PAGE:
Yearly Goals SUCK...

If you've ever set yearly goals for a few years in a row, you probably have come to the same conclusion: even when done according to best practices, yearly goals have their flaws. Sure, it's probably better to have yearly goals than none at all. Over seven consecutive years of goal-setting and end-of-year reviews, here are some findings I've gathered and this is how they pushed me to look for a better formula.

Fading Energy of the COMMITMENT

The energy of commitment to yearly goals is strong at the beginning of the year but tends to wane by the second half, if not earlier. This is no surprise; within six months, a person's circumstances and aspirations can change. For example, someone who starts the year single may set a goal to find a partner. If they enter a relationship mid-year, that goal becomes irrelevant. Similarly, someone might begin the year focused on a fitness goal, only to pivot to business aspirations after an injury. These changing circumstances often disrupt the whole concept of "yearly goals.".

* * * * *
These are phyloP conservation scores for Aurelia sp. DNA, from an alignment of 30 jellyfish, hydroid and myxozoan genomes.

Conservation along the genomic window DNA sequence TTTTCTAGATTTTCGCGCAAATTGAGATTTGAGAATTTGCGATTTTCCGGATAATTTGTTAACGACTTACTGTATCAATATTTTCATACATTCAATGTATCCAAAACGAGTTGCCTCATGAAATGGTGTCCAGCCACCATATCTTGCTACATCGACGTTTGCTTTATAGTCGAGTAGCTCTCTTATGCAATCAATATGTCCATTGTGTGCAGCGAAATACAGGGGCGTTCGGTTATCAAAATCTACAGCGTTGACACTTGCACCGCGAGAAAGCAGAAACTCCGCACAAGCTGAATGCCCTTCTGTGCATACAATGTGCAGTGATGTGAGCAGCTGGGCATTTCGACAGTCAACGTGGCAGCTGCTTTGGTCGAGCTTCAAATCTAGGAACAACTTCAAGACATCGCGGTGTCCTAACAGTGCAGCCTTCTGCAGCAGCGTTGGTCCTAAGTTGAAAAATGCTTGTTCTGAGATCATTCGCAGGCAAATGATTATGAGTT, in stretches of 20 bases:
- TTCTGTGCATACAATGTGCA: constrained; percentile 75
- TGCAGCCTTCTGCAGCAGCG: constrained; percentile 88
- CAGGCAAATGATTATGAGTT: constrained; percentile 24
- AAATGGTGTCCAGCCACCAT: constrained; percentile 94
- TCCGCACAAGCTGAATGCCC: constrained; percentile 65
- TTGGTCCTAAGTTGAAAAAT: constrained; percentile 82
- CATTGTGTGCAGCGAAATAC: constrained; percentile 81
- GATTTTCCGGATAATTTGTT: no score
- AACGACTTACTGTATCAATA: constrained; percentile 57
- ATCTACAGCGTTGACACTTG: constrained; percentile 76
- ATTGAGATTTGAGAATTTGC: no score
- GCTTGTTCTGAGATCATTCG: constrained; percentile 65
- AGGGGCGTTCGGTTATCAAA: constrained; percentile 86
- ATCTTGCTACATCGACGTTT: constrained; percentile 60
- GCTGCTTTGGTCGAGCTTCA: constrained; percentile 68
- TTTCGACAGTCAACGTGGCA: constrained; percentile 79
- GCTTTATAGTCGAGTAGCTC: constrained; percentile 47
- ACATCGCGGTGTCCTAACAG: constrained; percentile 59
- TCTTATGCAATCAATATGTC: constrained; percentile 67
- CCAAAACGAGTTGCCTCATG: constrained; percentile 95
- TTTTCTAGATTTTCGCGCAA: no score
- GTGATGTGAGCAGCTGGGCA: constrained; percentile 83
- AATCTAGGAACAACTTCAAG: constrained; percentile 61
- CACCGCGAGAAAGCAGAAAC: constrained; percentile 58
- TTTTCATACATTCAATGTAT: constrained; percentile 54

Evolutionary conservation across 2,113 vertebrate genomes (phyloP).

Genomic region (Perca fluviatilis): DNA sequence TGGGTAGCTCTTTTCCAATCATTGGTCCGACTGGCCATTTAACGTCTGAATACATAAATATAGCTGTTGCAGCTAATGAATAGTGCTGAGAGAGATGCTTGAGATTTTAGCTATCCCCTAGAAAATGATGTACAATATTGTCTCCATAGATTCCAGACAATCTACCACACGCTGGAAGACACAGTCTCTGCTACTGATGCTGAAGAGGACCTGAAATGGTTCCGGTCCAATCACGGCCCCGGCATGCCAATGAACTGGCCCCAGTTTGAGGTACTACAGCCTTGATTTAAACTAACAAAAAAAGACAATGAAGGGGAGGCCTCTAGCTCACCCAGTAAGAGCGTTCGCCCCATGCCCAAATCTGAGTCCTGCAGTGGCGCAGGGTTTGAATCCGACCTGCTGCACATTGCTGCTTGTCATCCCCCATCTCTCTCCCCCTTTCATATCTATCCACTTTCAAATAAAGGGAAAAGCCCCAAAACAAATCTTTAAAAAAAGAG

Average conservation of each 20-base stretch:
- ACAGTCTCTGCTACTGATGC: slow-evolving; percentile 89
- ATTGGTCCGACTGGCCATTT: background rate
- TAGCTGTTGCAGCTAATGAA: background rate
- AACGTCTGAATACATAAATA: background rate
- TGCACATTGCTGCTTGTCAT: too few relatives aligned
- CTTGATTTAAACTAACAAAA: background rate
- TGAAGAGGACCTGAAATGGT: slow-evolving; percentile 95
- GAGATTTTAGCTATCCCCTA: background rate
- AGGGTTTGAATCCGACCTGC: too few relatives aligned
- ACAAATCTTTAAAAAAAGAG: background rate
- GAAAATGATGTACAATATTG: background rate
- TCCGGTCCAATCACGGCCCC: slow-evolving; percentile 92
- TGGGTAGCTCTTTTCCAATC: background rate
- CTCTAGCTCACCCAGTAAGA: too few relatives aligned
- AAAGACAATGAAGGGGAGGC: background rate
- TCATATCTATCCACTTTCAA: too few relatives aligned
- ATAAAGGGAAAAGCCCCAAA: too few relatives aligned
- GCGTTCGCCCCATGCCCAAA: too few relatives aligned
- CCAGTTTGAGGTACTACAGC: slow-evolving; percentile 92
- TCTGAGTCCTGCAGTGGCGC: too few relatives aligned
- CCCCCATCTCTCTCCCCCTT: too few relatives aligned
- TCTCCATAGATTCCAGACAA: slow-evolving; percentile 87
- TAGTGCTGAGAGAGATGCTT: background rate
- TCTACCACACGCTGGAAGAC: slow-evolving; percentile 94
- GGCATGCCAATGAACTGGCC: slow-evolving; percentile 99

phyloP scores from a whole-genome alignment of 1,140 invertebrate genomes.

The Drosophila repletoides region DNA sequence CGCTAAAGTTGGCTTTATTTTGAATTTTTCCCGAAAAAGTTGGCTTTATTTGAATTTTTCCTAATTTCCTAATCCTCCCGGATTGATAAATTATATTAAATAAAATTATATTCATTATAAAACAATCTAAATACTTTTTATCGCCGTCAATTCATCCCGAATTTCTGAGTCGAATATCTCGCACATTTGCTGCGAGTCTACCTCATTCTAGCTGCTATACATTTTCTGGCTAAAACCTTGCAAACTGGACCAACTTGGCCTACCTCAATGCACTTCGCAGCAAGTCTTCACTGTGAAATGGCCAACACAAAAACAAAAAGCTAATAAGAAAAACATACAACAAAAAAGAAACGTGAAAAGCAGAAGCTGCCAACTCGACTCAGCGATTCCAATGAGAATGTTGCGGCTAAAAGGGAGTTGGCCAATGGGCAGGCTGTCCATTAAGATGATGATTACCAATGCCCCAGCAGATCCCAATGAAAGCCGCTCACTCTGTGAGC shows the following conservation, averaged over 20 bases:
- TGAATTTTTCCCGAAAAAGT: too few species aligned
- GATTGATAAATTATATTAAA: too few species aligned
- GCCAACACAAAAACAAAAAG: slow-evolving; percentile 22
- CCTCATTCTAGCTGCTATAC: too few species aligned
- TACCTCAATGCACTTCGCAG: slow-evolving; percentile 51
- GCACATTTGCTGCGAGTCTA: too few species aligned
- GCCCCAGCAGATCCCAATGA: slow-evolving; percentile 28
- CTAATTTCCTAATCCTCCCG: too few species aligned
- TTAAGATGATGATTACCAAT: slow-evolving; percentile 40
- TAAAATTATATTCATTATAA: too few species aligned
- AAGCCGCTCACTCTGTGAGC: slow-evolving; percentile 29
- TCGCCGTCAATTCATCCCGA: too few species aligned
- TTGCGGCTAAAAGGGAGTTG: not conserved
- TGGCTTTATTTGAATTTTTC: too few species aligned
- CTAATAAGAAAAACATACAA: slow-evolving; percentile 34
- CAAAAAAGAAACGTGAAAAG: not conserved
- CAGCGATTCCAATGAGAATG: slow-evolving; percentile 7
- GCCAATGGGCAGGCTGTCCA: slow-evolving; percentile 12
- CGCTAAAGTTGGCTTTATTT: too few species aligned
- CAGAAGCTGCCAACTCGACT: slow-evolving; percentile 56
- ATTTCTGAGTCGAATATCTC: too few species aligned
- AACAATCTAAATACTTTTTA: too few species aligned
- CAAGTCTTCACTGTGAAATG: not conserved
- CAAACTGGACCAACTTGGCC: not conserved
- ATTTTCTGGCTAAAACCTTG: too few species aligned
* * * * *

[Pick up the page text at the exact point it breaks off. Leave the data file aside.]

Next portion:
After several years of experimenting with yearly goals, I switched to half-year goals. The idea was to maintain energy and focus more effectively. However, I soon transitioned to quarterly goals. The shorter time spans proved to be more effective, and another interesting thing started happening: goal-setting became more fun. The high energy and excitement released after each quarter made the process enjoyable. Plus, the ability to pivot more frequently kept things interesting.

Monthly GOALS

So, I decided to try setting monthly goals. There's a lot to be said about the compound interest of smaller, repeatable steps. After a long testing period, I found that monthly goals were achievable almost 100% of the time, which was a significant improvement over yearly goals. This meant that I could make them more intense and challenging. Committing to something for a month is much easier than for a year. By increasing the difficulty, those "monthly goals" evolved into "monthly challenges."


This new framework allows for more experimentation and encourages trying new things that you might not otherwise attempt. If a challenge works well, its goals can easily be extended. This is the foundation upon which "The Challenge" is built. So, go ahead and try a challenge yourself and see if it spurs the growth you're looking for.